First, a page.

"Fragonard in Love" at Musée du Luxembourg

Laurent Brero
Sep 11, 2015 11:47AM

This exhibition is produced by the Réunion des Musées Nationaux-Grand Palais.  

According to the Goncourt brothers, the eighteenth century was an era of seduction, love and intrigue, and Jean-Honoré Fragonard (1732-1806) might have been its main illustrator, if not its main agent. Indeed, the inspiration of love runs through “Divine Frago”’s protean and generous work, from his early bucolic compositions to the love allegories found in his later works. In turn gallant, libertine, daringly lustful or conversely concerned with new love ethics, his art spans half a century of artistic creativity with ardour and elegance, endlessly reinventing itself to better capture the subtle variations of emotion and love impulse.

Presenting Fragonard’s work for the first time through this love prism, this exhibition at the Musée du Luxembourg focuses on the mid-18th century, a time when the spirit of Enlightenment is deeply influenced by English sensualism. The topic of how to delicately express sensuality and emotion was then at the heart of philosophical, literary and artistic concerns. Strongly imbued with these questions as he emerged from François Boucher’s studio, the young Fragonard already brings to fashionable pastoral and mythological compositions a fresh sensitivity, unquestionably marked by sensuality, yet more profound than the strict libertine strategy. At the same time, his study of Flemish masters encourages him to transition from sophisticated eroticism to rustic scenes that take on an unequivocal carnal dimension, such as The Stolen Kiss from Metropolitan Museum. Talented illustrator of La Fontaine’s least restrained Tales, Fragonard, like his colleague, miniaturist and libertine Pierre-Antoine Baudoin, displays an audacity that often matches that of many progressive writers and intellectuals of his time, such as Diderot in The Indiscreet Jewels. Indeed, forceful yet allusive “secret” works for licentious amateurs, created at the beginning of the 1760, contributed to portraying Fragonard as a libertine and painter of ladies’ salons and other intimate scenes. This impish inspiration transpires through a great variety of expressions, from the naughty Useless Resistance in the Nationalmuseum in Stockholm to the sensual yet delicate Kiss (private collection). In parallel with this independence of mind – or free licence – Fragonard strove to renew with great poetry the theme of fête galante, inherited from Watteau, as the timeless Île d’amour (on loan from the Fondation Calouste Gulbenkian) testifies. Later, in the 1770 and 1780s, following in the steps of the famous The Lock from the Louvre and as de Laclos’s Liaisons Dangereuses knelled the end of literature’s libertine inspiration, his art reached a decisive turning point as he began to explore the true feeling of love through allegories swept by a most delicate lyricism. With infinite subtlety, Fragonard dealt with the mystical dimension of profane love, at the root of what was to become “romantic love”.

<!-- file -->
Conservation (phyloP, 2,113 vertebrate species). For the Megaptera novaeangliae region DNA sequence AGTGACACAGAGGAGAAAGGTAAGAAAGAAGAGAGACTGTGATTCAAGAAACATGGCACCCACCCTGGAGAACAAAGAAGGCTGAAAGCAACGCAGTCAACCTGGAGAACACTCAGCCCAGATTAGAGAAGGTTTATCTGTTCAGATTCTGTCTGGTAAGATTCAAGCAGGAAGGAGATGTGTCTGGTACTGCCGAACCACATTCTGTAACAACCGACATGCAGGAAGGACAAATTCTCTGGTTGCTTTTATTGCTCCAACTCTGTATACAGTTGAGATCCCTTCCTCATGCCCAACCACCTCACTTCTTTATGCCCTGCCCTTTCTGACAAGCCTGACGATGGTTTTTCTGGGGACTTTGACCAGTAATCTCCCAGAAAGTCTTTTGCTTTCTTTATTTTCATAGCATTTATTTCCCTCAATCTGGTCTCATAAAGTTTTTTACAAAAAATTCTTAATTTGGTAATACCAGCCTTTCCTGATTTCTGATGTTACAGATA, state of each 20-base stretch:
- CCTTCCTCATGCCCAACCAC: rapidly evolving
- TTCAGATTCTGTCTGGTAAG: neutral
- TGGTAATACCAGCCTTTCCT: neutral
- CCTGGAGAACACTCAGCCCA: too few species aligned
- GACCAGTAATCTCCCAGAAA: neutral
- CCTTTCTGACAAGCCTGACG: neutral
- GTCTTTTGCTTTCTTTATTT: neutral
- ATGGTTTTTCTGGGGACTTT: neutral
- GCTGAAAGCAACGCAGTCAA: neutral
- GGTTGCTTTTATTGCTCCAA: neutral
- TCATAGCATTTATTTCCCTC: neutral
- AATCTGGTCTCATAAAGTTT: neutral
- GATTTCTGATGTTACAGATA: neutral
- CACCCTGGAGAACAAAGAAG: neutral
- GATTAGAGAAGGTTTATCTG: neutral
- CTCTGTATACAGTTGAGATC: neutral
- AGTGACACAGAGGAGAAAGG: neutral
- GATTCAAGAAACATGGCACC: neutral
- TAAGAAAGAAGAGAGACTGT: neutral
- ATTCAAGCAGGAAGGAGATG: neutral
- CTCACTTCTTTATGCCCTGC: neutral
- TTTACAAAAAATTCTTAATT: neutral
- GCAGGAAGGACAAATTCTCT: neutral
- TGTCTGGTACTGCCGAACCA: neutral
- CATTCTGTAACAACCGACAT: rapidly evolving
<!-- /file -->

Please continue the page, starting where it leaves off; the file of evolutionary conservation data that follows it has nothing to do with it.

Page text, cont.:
Fragonard’s relentless fathoming of the theme of love is shown at the Musée du Luxembourg through an exceptional selection of more than 80 pieces, well-known or less often displayed, lent by the most prestigious collections in Europe and the United States. The display gives pride of place to painting, but also highlights Fragonard’s prodigious talent as a draughtsman, as well as his ambitious yet frustrated career as an illustrator, with drawings that he made for La Fontaine’s Tales (exceptional loan from the Musée du Petit Palais) and Ariosto’s Orlando Furioso. The whole exhibition draws parallels between Fragonard’s works and those of some of his contemporaries with whom he established a fruitful dialogue on the representation of the feeling of love: François Boucher of course, but also Pierre-Antoine Baudouin, Jean-Baptiste Greuze or even illustrators Charles Eisen and Jean-Michel Moreau le jeune, as well as writers Diderot, Rousseau, Crébillon and Claude-Joseph Dorat.


Curator: Guillaume Faroult, Head of Conservation, Paintings Department, Musée du Louvre, 18th-century French paintings Manager.
Scenography: Jean-Julien Simonot.

Laurent Brero